Monday, January 9, 2017

I wanted to be rich since I was 5 years old

[Watch the video above or click here]

Robert Kiyosaki is a Japanese American investor and author of the popular book 'Rich Dad Poor Dad' where he wrote of his two dads. His rich dad taught him to think differently, inspired and helped him get rich on his own.

Wednesday, January 4, 2017

New Years Resolution for 2017

Here we are in 2017. I hope you and yours had a good New Years celebration. As you know, this is the time of year when everyone does some looking within. If you're like most people, you've either made or are thinking through some resolutions for the New Year.

Did you know that most resolutions revolve around three things?
-    Health
-    Money
-    Experiences

Think through the resolutions you've made in the past, and most likely they will fall into one of those three categories. And these are also the most commonly broken resolutions as well. You can probably relate.

Personally, I don't do resolutions. I think it is much better to have a mindset that is always growing and evolving. I don't need a new year to make change in my life. I need to continually be examining where I am and where I want to go, all through out the year.

To do this, I build habits into my life that help me grow personally and financially each and every day. Here are five of them that you can put into practice starting today.

1) Keep up with the news
There is no substitute for knowing what is happening in the world and the markets. Each morning I get up and read a number of financial papers, blogs, newsletters and more. I also watch the news throughout the day.

As I've written before, knowledge is the new money, and if you want to be wealthy, you need to constantly be filling your knowledge bucket.

What you'll find is that the more you read, the more you'll start to understand. You'll then begin to notice patterns, and sooner than you think, you'll know what moves to make with your money well before most other people.

2) Read one book a month, at least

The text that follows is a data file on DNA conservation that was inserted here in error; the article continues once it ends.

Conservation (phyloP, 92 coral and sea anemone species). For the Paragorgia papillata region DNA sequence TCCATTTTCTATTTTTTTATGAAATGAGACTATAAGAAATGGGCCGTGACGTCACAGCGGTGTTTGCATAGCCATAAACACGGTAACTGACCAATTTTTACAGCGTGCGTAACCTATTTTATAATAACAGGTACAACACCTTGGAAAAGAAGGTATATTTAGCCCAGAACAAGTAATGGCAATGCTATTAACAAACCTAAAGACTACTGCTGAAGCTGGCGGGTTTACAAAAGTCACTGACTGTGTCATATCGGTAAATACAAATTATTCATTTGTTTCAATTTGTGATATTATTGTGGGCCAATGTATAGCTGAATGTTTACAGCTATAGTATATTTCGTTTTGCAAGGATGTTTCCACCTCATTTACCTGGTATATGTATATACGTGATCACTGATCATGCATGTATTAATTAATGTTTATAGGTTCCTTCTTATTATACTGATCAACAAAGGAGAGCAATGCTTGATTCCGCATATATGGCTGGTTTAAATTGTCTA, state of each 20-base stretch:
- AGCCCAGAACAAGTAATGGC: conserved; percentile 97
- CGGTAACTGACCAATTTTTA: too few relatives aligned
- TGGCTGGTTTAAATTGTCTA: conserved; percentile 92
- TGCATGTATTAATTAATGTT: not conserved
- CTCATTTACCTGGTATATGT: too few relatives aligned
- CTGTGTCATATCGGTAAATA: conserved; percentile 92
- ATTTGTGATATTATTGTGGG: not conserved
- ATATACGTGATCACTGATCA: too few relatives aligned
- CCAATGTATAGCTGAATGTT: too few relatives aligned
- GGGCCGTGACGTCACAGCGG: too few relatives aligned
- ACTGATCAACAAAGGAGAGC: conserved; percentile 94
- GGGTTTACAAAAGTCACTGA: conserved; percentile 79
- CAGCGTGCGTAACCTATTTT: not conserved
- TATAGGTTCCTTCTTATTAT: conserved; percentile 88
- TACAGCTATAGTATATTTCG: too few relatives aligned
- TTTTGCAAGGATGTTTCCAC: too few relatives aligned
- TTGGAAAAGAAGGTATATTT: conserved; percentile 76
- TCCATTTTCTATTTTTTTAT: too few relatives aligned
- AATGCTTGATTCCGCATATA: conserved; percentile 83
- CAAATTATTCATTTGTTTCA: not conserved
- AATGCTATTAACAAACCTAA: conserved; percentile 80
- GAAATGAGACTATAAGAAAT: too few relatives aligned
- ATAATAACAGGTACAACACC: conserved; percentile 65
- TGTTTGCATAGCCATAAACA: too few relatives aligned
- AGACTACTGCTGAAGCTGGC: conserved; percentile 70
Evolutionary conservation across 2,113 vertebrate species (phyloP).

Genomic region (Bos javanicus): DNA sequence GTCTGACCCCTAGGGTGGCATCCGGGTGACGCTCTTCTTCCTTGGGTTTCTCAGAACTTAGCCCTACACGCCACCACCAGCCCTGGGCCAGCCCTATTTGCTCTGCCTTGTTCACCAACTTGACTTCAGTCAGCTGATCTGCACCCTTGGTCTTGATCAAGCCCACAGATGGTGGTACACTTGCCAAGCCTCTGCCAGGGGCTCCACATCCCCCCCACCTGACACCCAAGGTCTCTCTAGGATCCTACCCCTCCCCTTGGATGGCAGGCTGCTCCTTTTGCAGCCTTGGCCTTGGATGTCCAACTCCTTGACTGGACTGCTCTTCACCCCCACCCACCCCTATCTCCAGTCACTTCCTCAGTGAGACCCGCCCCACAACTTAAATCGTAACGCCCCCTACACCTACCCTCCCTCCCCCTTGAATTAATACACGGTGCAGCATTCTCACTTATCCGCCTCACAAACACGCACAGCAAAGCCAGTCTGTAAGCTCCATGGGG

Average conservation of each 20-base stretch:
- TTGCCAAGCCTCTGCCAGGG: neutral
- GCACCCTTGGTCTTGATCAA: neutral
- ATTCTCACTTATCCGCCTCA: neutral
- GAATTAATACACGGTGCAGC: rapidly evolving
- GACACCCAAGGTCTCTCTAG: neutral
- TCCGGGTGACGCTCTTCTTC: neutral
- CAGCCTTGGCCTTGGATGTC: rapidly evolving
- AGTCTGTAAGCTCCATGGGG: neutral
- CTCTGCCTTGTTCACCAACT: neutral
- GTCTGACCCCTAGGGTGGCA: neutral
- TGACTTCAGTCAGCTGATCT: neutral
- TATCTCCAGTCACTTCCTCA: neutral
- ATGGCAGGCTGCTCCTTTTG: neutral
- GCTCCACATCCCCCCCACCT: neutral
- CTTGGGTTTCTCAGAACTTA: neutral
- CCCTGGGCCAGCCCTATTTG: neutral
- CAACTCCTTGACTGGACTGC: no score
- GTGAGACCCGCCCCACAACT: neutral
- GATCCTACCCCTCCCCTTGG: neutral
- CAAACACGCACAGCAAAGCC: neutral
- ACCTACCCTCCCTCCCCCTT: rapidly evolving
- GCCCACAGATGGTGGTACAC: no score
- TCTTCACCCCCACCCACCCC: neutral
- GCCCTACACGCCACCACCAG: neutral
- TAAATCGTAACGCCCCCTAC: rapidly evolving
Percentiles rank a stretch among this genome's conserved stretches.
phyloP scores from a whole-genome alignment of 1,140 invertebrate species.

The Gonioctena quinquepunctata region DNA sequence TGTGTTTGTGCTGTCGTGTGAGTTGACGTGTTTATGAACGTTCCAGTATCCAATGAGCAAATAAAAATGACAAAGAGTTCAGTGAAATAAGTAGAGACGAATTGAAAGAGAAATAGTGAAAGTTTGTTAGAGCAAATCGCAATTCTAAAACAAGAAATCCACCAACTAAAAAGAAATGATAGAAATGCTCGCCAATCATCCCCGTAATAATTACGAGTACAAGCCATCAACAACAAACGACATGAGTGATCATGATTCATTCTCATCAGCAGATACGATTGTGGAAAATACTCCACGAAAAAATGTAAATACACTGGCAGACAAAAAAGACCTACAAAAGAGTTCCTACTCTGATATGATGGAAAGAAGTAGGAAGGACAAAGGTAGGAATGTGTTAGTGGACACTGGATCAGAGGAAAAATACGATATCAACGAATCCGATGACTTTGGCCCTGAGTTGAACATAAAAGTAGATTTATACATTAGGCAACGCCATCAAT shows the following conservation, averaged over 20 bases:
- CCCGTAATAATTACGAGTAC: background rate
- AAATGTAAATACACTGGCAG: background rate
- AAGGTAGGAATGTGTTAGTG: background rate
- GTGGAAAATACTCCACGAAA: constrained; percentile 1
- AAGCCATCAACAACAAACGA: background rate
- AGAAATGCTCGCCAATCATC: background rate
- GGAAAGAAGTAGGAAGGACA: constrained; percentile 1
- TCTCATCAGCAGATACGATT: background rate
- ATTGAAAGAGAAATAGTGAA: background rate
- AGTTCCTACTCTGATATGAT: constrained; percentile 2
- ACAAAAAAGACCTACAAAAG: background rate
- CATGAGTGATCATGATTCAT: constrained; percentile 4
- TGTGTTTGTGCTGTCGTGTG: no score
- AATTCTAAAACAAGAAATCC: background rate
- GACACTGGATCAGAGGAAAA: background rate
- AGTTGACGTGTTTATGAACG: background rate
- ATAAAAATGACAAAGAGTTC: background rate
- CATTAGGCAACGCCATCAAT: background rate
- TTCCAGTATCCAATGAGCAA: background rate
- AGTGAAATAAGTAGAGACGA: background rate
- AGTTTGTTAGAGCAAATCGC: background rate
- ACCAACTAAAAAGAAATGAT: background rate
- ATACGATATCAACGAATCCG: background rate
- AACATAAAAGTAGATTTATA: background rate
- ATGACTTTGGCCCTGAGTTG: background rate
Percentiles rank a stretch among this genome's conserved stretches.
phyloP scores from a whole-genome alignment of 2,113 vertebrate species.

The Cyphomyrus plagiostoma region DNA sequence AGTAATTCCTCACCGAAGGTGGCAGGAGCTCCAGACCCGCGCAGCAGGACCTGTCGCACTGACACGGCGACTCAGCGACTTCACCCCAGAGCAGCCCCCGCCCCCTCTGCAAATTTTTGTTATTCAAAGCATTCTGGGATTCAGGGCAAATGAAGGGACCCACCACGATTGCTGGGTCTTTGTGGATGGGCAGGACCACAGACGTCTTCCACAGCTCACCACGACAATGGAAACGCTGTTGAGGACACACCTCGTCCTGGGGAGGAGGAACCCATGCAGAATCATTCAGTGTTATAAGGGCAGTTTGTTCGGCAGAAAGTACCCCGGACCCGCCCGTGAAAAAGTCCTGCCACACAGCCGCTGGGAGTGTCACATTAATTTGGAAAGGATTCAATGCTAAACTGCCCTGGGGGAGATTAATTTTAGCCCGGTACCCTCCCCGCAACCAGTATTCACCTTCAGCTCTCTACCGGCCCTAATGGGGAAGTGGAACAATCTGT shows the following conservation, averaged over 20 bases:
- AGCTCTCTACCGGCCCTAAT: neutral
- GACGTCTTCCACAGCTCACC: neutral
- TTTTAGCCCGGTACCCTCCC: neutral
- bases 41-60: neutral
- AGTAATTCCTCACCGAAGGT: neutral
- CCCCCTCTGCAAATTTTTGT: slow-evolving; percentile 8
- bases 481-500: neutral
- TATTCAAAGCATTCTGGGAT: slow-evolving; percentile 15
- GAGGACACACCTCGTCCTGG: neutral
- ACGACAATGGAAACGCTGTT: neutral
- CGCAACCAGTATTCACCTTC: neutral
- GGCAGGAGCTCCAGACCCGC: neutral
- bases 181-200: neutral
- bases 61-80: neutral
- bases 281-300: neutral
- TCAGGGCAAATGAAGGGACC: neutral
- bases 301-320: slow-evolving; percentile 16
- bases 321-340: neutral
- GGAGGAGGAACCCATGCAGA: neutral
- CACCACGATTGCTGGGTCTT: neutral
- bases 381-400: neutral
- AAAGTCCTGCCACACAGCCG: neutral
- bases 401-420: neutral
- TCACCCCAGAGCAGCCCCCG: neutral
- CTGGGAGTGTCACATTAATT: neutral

News is important to keep up on, but some ideas require much deeper exploration. Throughout my career, my success has come because I've chosen to read books that educate me about history, business, and money. While most people are content to watch TV or play video games, the person who commits to reading books will be light years ahead in the game of life.

Personally, I read multiple books each month. If you're just starting out, however, commit yourself to at least one book a month. That's much more than the average reader, and the knowledge you gain will be priceless. Don't know where to start? Here are two books I recently recommended.

3) Play more games
Head knowledge is important, but studies have shown that the best way to learn is to do. Games-or simulations-are proven to be great ways to learn by doing. Not only are they fun, but the applied knowledge also helps you retain more and understand how money and investing work in real life.

We stated Rich Dad as a game company focused on teaching financial truths through games. Thousands of people around the world get together to play CASHFLOW, our board game that teaches you how to get out of the rat race. You can either purchase a copy of the game for yourself, or you can play online for free.

4) Get fit
It's cliché to say you're going to hit the gym in the New Year, but it underlies a fundamental truth-when you are in shape you feel better, and as a result, things in your life are better.

Rather than preach a certain method or way to get in shape, I simply like to encourage people to find something they enjoy and do it until they don't enjoy it any longer. That could be the stair machine at your local gym, but it could also be something as simple as taking a nightly walk after dinner with your partner.

If you focus on your physical health, your mental health will be sharper, you'll have more energy, and you will be more successful.

5) Give back
Kim and I have shared our 10/10/10 plan before. In short, you invest 10 percent of your income, save 10 percent of your income for emergencies and special opportunities, and give 10 percent of your income to charity or your church.

Most people do well at saving their money, though probably not 10 percent of it. Some people do well at investing their money, though again probably not at 10 percent. But very few people do well at giving their money away.

Kim and I believe that in order to receive you must give. You cannot have a healthy and wealthy mindset if you are stingy and greedy. We also believe that what goes around also comes around. Call it karma or whatever you want, but if you are generous with the world, the world will be generous with you.

Monday, January 2, 2017

Dont rest on your laurels

We live in interesting times. A while back, I wrote about the possibility of the Fed raising rates... At the time, many people disagreed that the Fed would raise rates. They were wrong.